By Sara Cann
Twenty-two is a tough age. It is the age where college graduates fear having to search for a job—something so difficult they should make an Olympic sport of it. But consider being 22 with Autism Spectrum Disorders, a neurobiological disorder, where society is ill-equiped to offer you a job, a home and social activities. For years, researchers have looked at ASD in children, but have forgotten about what happens when an ASD child turns 22 and is left to fend for himself or herself as an adult.
One million people in America are diagnosed with ASD and about 80 percent of them are about to make the transition to adulthood and realize the entitlements and services they were privy to as children no longer exist, according to Advancing Futures for Adults with Autism (AFAA), a national consortium dedicated to improving the lives of adults with ASD.
“There is an enormous amount of work that needs to be done,” said Ilene Lainer, executive director of the New York Center for Autism, concerning helping adults on the ASD spectrum. “This is an area that has not been looked at—it has fallen through the cracks.”
Lainer explained that ASD has increased almost exponentially within the last decade—from 2 to 5 cases per 10,000 individuals to 1 in 150.
Some problems experts have identified are the lack of research about autism in adulthood, the lack of programs for adults and the lack of training for medical professionals dealing with autistic patients.
Georgia Winson, director of operations for The Autism Program of Illinois, said the medical and dental community needs a comprehensive education on how to examine a person with ASD.
A trip to the dentist can be a nightmare for an autistic child or adult. Winson said some dentists don’t know how to handle autistic patients and may have to put a patient to sleep for a routine check-up.
“General physicians aren’t trained to provide for adults with autism,” Winson said. “Even pediatricians don’t necessarily know how to work well with children with autism. Their ability is even less when working with adults.”
So what happens when an ASD child crosses into the unchartered territory known as adulthood?
The services that exist in housing, employment and community involvement for the number of adults with ASD are slim because as Lainer explained adult autism has been rarely looked at. Yet, for living arrangements, adults who are on the spectrum have five options: independent living, living at home, skill development homes (family-run homes to adults that teach life skills), supervised group living (run by professionals who teach life skills and trades) and institutions, according to autism.emedtv.com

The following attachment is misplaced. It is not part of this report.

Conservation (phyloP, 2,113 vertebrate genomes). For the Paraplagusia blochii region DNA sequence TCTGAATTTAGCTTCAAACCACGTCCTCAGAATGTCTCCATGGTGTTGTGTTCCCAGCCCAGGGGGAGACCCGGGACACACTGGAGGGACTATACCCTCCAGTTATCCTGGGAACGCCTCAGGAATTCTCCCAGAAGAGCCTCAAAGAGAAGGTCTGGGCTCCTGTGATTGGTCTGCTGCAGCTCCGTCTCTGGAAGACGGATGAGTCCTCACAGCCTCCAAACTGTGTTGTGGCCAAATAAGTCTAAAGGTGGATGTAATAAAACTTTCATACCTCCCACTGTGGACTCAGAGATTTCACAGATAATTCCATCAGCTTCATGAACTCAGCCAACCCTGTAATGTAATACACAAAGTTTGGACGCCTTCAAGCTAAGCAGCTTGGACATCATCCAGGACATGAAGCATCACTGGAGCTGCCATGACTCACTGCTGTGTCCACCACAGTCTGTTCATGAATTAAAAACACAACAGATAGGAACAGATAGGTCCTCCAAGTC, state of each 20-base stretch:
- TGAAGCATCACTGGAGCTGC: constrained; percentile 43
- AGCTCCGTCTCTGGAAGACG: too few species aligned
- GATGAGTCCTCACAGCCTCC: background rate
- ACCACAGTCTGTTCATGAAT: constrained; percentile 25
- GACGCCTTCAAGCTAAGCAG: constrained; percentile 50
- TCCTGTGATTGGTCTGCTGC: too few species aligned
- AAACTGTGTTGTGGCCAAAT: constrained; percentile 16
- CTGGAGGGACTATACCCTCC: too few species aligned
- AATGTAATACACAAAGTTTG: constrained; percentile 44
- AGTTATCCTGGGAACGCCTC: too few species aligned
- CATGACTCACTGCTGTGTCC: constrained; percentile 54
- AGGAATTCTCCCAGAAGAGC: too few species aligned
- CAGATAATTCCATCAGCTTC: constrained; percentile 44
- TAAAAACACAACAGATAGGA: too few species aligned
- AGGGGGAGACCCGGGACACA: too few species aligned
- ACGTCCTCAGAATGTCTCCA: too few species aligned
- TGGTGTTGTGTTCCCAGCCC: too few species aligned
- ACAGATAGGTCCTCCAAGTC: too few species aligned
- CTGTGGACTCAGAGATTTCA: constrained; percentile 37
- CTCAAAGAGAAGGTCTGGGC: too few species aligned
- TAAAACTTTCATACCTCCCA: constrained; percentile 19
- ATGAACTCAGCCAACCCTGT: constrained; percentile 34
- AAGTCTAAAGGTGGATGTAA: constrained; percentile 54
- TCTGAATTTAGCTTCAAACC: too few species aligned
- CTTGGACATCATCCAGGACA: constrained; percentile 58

Families who care for patients with ASD may find some financial help through Social Security Disability Insurance, Supplemental Security Income and Medicaid waivers, look to http://www.ssa.gov/disability/ for help.
For adults with ASD who are considering living in a group home and don’t mind moving to North Carolina, the Carolina Living and Learning Center has a free vocational and residential housing program in Pittsboro, N.C. as part of the University of North Carolina at Chapel Hill. They provide treatment, skill training and active research. There are few types of housing accommodations and Carolina Living and Learning Center only accept applications when there is an open spot in the house. Check out www.teacch.com/regionalcenters.
Equal employment opportunity for adults with ASD is a large area of concern on advocates’ agendas, but Lainer from the New York Center for Autism said Walgreens is forward thinking compared to most American businesses. They have customized their warehouses to adults with ASD. She said Walgreens developed a system of iconography for all the computers in their warehouses to aid ASD employees who have trouble with reading comprehension.
“What they found by making the plant more accessible—for physical as well as mental disabilities—the company was 20 percent more efficient,” said Lainer.
Yet the areas of housing, employment and community involvement for adults with ASD are scarce considering the increase in diagnoses. To try and provide for the future and create solutions to the ill-equipped resources society has at the moment, the AFAA has created a three-phase national agenda to make inroads in this movement. Employment, housing and community involvement are three key areas the AFAA are focusing on. The consortium created a Think Tank in January made up of 60 experts from all fields to tackle these three fields.
Participants in the Think Tank identified the problems within these areas and “created visions” and broad solutions for the next five years. One solution they brainstormed is to create a national public awareness campaign to debunk myths about autism.
“There is a lot that our government can do, but there is also a lot that we can do as a society,” remarked Lainer.
In November the AFAA will further develop the proposed Think Tank solutions to create a national agenda for adults through a virtual Town Hall Meeting.
Then in 2010, the AFAA will hold an “Autism Congress” where they will present an implementation plan, according to the Think Tank summary report.
So for the moment, there may not be many options for adults on the spectrum, but 60 experts and many advocates have put their minds together to create a better future with resources and options for the autistic kids who are about to age out of the system.